Wednesday, October 05, 2005

Michael: If you suspect you won't succeed, change, change the rules

In a moved calculated to ensure passage of the new Iraqi constitution, Shiite and Kurdish representatives adopted an interpretation of election rules under which the constitution will fail only if two-thirds of all registered voters - rather than two-thirds of all those actually casting ballots - reject it in at least three of the 18 provinces.

This is a stunningly cynical move. It essentially assigns two mutually exclusive meanings to the same term of Iraqi election law, depending entirely on the desired outcome. It also all but ensures civil war as the Sunnis now have no political process with which to block the adoption of a constitution that gives them no security.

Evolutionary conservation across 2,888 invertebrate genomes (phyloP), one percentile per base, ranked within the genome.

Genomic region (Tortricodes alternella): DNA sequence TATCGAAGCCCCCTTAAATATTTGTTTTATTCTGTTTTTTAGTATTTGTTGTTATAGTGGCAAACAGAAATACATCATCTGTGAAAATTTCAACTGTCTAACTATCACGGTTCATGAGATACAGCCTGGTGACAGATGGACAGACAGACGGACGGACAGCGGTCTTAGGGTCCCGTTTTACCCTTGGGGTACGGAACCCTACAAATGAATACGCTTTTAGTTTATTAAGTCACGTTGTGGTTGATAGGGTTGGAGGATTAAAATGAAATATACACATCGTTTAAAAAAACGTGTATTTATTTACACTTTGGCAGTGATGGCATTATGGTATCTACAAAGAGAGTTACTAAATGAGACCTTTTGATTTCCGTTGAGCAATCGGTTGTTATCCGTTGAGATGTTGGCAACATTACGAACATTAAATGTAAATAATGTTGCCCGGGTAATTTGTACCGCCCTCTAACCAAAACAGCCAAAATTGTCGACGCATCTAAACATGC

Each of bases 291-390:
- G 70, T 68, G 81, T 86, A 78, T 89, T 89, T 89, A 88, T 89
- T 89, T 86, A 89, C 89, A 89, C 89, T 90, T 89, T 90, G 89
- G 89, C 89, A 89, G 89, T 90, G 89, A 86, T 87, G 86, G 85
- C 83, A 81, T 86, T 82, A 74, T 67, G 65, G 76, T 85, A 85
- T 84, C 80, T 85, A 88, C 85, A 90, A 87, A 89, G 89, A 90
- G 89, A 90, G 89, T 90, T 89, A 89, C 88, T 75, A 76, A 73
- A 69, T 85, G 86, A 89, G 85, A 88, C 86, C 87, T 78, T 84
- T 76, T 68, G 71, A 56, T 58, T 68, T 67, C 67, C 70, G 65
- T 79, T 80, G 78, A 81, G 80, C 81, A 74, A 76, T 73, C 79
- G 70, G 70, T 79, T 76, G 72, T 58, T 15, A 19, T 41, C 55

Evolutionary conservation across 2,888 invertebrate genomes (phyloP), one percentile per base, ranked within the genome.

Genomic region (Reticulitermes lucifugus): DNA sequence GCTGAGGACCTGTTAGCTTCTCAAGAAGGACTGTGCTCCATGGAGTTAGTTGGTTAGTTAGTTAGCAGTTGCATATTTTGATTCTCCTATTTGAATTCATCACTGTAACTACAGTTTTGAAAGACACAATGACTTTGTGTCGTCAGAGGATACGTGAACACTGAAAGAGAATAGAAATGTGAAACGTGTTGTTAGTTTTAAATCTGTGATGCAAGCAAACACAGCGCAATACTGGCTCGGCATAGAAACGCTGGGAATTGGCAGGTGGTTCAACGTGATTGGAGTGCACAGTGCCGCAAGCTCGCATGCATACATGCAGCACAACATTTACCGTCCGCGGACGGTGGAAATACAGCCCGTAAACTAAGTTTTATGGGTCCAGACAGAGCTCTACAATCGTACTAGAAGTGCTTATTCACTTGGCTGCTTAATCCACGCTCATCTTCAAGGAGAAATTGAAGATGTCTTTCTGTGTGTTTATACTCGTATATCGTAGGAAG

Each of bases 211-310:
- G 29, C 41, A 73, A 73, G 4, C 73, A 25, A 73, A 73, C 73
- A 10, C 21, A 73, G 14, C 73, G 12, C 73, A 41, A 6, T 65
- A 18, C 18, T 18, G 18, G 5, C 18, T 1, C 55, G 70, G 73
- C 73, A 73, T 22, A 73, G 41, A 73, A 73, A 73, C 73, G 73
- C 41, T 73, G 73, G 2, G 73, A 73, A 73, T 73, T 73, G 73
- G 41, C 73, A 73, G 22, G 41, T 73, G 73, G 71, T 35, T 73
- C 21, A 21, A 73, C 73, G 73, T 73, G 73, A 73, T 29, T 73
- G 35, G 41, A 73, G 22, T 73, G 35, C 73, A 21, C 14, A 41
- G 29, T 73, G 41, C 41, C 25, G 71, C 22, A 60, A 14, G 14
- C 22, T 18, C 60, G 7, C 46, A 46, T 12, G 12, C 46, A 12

I suppose I really shouldn't be surprised. After all, the Iraqis are supposed to be building a democracy based on our own model. Changing the rules when they don't favor your desired outcome is exactly what the GOP has done in Bush v. Gore, the move to kill the filibuster, DeLay holding roll call votes open for hours, the torture memos, and countless other occasions. If our own politicians engage in such fudging, why wouldn't Iraqi politicians also feel free to play only by the rules they make up as they go, and that ensure the exact outcomes they want?

UPDATE: The Iraqi Parlement reversed its bid to disenfranchise the Sunnis. The result will likely be that the new constitution will not be ratified and drafters will have to try again. Sometimes a step back can be a step forward.

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